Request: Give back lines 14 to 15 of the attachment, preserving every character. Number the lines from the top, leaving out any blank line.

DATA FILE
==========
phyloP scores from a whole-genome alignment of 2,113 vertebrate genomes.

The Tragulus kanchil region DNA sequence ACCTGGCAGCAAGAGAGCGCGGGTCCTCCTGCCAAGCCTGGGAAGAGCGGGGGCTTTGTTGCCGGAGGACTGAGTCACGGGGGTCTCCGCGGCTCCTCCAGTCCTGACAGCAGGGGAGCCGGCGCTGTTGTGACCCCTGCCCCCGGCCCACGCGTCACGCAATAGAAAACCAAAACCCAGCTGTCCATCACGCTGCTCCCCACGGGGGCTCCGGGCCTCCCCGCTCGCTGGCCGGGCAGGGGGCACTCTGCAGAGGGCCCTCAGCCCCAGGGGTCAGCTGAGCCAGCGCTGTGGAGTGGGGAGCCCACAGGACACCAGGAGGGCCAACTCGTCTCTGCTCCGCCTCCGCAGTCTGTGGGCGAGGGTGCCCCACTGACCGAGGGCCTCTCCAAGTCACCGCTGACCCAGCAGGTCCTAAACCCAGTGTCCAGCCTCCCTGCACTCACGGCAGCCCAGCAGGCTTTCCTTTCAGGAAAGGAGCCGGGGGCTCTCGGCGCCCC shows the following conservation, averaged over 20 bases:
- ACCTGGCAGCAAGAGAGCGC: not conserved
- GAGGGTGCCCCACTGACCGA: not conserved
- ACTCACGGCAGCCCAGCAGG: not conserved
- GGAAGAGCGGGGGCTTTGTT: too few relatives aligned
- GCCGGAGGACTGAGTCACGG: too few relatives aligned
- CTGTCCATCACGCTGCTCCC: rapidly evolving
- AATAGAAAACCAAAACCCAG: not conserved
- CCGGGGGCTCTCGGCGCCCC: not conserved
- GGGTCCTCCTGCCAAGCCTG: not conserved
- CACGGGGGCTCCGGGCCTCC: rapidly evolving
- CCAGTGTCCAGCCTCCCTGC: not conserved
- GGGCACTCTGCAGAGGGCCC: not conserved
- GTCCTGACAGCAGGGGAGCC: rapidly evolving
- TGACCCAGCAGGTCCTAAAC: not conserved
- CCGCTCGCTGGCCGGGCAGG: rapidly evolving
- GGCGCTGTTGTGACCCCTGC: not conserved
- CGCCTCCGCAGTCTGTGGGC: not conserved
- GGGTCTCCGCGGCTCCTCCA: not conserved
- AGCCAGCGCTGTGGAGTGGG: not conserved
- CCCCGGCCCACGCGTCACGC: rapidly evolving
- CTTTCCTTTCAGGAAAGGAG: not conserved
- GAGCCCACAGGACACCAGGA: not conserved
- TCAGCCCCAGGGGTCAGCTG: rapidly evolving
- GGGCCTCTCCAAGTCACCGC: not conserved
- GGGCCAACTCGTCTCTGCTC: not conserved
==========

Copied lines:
- GGGCACTCTGCAGAGGGCCC: not conserved
- GTCCTGACAGCAGGGGAGCC: rapidly evolving